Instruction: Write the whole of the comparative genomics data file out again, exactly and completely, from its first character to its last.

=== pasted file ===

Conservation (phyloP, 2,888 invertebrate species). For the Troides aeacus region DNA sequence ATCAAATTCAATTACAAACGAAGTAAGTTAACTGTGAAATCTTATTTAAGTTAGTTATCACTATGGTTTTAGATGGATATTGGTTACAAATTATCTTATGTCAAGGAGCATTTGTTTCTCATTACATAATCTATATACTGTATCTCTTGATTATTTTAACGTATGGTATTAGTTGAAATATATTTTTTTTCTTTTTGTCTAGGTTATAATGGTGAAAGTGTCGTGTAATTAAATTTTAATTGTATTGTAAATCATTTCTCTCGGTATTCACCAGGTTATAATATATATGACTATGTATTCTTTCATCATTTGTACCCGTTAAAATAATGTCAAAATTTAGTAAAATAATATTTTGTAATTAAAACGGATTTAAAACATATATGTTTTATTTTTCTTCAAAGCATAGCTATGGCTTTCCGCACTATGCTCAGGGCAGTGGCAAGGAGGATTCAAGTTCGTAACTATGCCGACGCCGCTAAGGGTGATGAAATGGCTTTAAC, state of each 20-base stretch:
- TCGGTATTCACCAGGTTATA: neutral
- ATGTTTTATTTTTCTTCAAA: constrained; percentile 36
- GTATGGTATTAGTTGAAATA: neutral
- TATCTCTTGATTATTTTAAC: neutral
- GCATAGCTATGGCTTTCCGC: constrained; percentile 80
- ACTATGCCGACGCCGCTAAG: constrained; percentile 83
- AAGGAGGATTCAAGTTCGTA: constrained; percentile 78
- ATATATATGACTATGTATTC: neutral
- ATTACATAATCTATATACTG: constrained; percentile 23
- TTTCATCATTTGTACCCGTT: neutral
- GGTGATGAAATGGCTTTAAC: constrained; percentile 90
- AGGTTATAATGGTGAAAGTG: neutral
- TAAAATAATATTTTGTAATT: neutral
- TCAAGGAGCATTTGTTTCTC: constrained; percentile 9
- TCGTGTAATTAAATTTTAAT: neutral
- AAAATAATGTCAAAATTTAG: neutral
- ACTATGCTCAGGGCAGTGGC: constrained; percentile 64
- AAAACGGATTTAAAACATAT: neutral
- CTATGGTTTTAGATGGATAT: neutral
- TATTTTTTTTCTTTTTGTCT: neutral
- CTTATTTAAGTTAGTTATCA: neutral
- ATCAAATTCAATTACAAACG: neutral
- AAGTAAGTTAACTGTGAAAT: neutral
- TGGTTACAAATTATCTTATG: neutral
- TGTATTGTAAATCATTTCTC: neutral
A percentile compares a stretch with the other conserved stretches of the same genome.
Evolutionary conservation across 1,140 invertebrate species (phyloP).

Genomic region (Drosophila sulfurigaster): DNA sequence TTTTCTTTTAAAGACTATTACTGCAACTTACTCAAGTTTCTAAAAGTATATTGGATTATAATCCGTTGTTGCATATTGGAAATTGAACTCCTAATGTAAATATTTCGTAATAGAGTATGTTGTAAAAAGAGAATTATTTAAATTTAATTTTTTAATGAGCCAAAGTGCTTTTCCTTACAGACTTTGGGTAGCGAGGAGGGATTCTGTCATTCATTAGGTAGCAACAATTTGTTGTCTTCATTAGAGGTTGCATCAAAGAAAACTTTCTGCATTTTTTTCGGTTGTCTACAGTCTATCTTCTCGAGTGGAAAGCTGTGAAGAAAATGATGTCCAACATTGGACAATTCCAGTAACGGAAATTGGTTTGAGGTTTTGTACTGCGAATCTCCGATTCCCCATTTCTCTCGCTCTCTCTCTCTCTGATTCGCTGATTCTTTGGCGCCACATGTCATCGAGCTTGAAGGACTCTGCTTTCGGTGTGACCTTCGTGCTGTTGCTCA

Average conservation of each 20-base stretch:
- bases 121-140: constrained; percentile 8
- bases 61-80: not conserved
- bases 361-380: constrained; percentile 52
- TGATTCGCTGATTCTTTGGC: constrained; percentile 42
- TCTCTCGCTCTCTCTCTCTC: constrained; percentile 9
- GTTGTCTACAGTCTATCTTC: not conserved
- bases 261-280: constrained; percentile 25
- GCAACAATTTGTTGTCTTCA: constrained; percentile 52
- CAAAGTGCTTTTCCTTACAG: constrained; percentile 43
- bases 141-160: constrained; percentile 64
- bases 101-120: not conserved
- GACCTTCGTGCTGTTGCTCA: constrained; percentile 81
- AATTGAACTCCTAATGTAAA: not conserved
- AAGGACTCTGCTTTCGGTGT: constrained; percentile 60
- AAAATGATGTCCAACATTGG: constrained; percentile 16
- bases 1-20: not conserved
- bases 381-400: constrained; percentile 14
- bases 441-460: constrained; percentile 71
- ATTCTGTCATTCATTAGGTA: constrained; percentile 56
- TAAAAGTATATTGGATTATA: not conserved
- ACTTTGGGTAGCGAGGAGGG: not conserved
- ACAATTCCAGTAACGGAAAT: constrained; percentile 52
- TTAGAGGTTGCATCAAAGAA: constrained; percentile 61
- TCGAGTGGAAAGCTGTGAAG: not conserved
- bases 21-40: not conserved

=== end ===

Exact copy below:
Conservation (phyloP, 2,888 invertebrate species). For the Troides aeacus region DNA sequence ATCAAATTCAATTACAAACGAAGTAAGTTAACTGTGAAATCTTATTTAAGTTAGTTATCACTATGGTTTTAGATGGATATTGGTTACAAATTATCTTATGTCAAGGAGCATTTGTTTCTCATTACATAATCTATATACTGTATCTCTTGATTATTTTAACGTATGGTATTAGTTGAAATATATTTTTTTTCTTTTTGTCTAGGTTATAATGGTGAAAGTGTCGTGTAATTAAATTTTAATTGTATTGTAAATCATTTCTCTCGGTATTCACCAGGTTATAATATATATGACTATGTATTCTTTCATCATTTGTACCCGTTAAAATAATGTCAAAATTTAGTAAAATAATATTTTGTAATTAAAACGGATTTAAAACATATATGTTTTATTTTTCTTCAAAGCATAGCTATGGCTTTCCGCACTATGCTCAGGGCAGTGGCAAGGAGGATTCAAGTTCGTAACTATGCCGACGCCGCTAAGGGTGATGAAATGGCTTTAAC, state of each 20-base stretch:
- TCGGTATTCACCAGGTTATA: neutral
- ATGTTTTATTTTTCTTCAAA: constrained; percentile 36
- GTATGGTATTAGTTGAAATA: neutral
- TATCTCTTGATTATTTTAAC: neutral
- GCATAGCTATGGCTTTCCGC: constrained; percentile 80
- ACTATGCCGACGCCGCTAAG: constrained; percentile 83
- AAGGAGGATTCAAGTTCGTA: constrained; percentile 78
- ATATATATGACTATGTATTC: neutral
- ATTACATAATCTATATACTG: constrained; percentile 23
- TTTCATCATTTGTACCCGTT: neutral
- GGTGATGAAATGGCTTTAAC: constrained; percentile 90
- AGGTTATAATGGTGAAAGTG: neutral
- TAAAATAATATTTTGTAATT: neutral
- TCAAGGAGCATTTGTTTCTC: constrained; percentile 9
- TCGTGTAATTAAATTTTAAT: neutral
- AAAATAATGTCAAAATTTAG: neutral
- ACTATGCTCAGGGCAGTGGC: constrained; percentile 64
- AAAACGGATTTAAAACATAT: neutral
- CTATGGTTTTAGATGGATAT: neutral
- TATTTTTTTTCTTTTTGTCT: neutral
- CTTATTTAAGTTAGTTATCA: neutral
- ATCAAATTCAATTACAAACG: neutral
- AAGTAAGTTAACTGTGAAAT: neutral
- TGGTTACAAATTATCTTATG: neutral
- TGTATTGTAAATCATTTCTC: neutral
A percentile compares a stretch with the other conserved stretches of the same genome.
Evolutionary conservation across 1,140 invertebrate species (phyloP).

Genomic region (Drosophila sulfurigaster): DNA sequence TTTTCTTTTAAAGACTATTACTGCAACTTACTCAAGTTTCTAAAAGTATATTGGATTATAATCCGTTGTTGCATATTGGAAATTGAACTCCTAATGTAAATATTTCGTAATAGAGTATGTTGTAAAAAGAGAATTATTTAAATTTAATTTTTTAATGAGCCAAAGTGCTTTTCCTTACAGACTTTGGGTAGCGAGGAGGGATTCTGTCATTCATTAGGTAGCAACAATTTGTTGTCTTCATTAGAGGTTGCATCAAAGAAAACTTTCTGCATTTTTTTCGGTTGTCTACAGTCTATCTTCTCGAGTGGAAAGCTGTGAAGAAAATGATGTCCAACATTGGACAATTCCAGTAACGGAAATTGGTTTGAGGTTTTGTACTGCGAATCTCCGATTCCCCATTTCTCTCGCTCTCTCTCTCTCTGATTCGCTGATTCTTTGGCGCCACATGTCATCGAGCTTGAAGGACTCTGCTTTCGGTGTGACCTTCGTGCTGTTGCTCA

Average conservation of each 20-base stretch:
- bases 121-140: constrained; percentile 8
- bases 61-80: not conserved
- bases 361-380: constrained; percentile 52
- TGATTCGCTGATTCTTTGGC: constrained; percentile 42
- TCTCTCGCTCTCTCTCTCTC: constrained; percentile 9
- GTTGTCTACAGTCTATCTTC: not conserved
- bases 261-280: constrained; percentile 25
- GCAACAATTTGTTGTCTTCA: constrained; percentile 52
- CAAAGTGCTTTTCCTTACAG: constrained; percentile 43
- bases 141-160: constrained; percentile 64
- bases 101-120: not conserved
- GACCTTCGTGCTGTTGCTCA: constrained; percentile 81
- AATTGAACTCCTAATGTAAA: not conserved
- AAGGACTCTGCTTTCGGTGT: constrained; percentile 60
- AAAATGATGTCCAACATTGG: constrained; percentile 16
- bases 1-20: not conserved
- bases 381-400: constrained; percentile 14
- bases 441-460: constrained; percentile 71
- ATTCTGTCATTCATTAGGTA: constrained; percentile 56
- TAAAAGTATATTGGATTATA: not conserved
- ACTTTGGGTAGCGAGGAGGG: not conserved
- ACAATTCCAGTAACGGAAAT: constrained; percentile 52
- TTAGAGGTTGCATCAAAGAA: constrained; percentile 61
- TCGAGTGGAAAGCTGTGAAG: not conserved
- bases 21-40: not conserved